NMMC polls: Over 100 calls to report bogus voting turn out to be bogus
Though polling day did not witness any major disturbance, the city police had to handle more than 100 hoax calls, most of them claiming that bogus voting was taking place
With a voting percentage of 48.35 per cent, the polls for the Navi Mumbai Municipal Corporation (NMMC) were conducted peacefully on Wednesday, without any major untoward incidents.
There was heavy police bandobast in Navi Mumbai for the polling yesterday
However, the turnout was 4 per cent less than the previous municipal election held in 2010. That year, the voter turnout in the city was 50.66 per cent. On Wednesday, out of the (approximately) 8,15,000 registered voters, only, 3,94,061 came out to vote.
Amrish Patnigere, deputy municipal commissioner and NMMC election in-charge, told mid-day, “The turnout should be appreciated as voters usually head to their native places in this period. Our extensive campaigning before the polls urging people to vote has helped us achieve this target.”
However, the city police had a harrowing time during the day as the department received more than 100 calls related to bogus voting, and all of them turned out to be hoax calls.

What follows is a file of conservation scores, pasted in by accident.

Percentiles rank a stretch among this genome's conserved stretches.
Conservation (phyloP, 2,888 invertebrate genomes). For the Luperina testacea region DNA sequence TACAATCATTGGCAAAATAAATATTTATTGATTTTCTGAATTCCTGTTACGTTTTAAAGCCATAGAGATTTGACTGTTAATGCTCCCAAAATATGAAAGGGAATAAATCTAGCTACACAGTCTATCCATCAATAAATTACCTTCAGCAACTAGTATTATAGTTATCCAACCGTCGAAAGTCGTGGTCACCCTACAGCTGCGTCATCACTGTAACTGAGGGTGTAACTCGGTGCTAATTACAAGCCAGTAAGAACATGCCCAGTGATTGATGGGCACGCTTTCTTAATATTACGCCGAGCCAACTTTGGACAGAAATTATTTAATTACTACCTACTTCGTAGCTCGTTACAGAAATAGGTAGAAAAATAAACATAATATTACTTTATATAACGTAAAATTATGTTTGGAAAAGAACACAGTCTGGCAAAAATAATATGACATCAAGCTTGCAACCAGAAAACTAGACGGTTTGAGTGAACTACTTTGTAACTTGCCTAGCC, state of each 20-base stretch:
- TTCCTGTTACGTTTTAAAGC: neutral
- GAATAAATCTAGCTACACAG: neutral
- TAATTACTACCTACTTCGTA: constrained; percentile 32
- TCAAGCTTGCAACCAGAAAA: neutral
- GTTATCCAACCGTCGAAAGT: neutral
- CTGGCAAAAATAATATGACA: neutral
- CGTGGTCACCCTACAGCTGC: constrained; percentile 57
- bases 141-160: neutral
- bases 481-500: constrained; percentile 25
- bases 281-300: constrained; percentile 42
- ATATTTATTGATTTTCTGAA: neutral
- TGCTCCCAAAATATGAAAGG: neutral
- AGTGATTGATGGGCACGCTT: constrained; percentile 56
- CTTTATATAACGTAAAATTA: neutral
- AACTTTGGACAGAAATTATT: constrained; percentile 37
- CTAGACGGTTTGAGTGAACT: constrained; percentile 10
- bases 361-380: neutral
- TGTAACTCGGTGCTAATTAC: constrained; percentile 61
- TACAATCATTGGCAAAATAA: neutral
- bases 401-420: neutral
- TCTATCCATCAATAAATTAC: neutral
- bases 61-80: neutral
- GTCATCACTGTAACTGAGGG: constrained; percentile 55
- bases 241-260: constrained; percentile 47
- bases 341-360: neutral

Navi Mumbai Police Commissioner KL Prasad said, “From DCPs to ACPs, senior police inspectors and the city control room, everyone received numerous hoax calls related to bogus voting. After getting the information, our officials immediately reached the spots.
However, the respective poll booth officers denied that any kind of bogus voting was taking place.” Voting started at a slow pace with the voting percentage hovering around 11 per cent between 7.30 am to 9.30 am in the morning.
It gradually rose to 23 per cent by 11.30 am, and by 3.30 pm, 3,28,750 voters had cast their vote, taking the voting percentage to 41 per cent.
Due to heavy police bandobast, the voting session was conducted largely peacefully. and only a few minor quarrels were reported at a few places. Suresh Mengade, DCP Zone-1 (Crime), said, “A few minor quarrels were reported.
However, no major untoward incident was reported in the entire day as the bandobast was heavy with over 3,000 police officials posted across various polling stations.”
This time, voters were inked with markers rather than the permanent ink or dye, which is normally used. Municipal Commissioner Dinesh Waghmare said, “The traditional ink dries up in the summer season.
As a result, the state election commission had directed us to use markers instead.” The new voters in the satellite city were more than 25,000. The voting for the municipal polls was conducted at 774 polling stations across 111 wards.
Leading the way
Despite undergoing eye surgery on Tuesday night, 64-year-old S S Narayanan from Vashi went out to cast his vote yesterday. “Voting is every person’s fundamental right. I see to it that I don’t miss any chance of voting, as only we can bring about a change,” he said.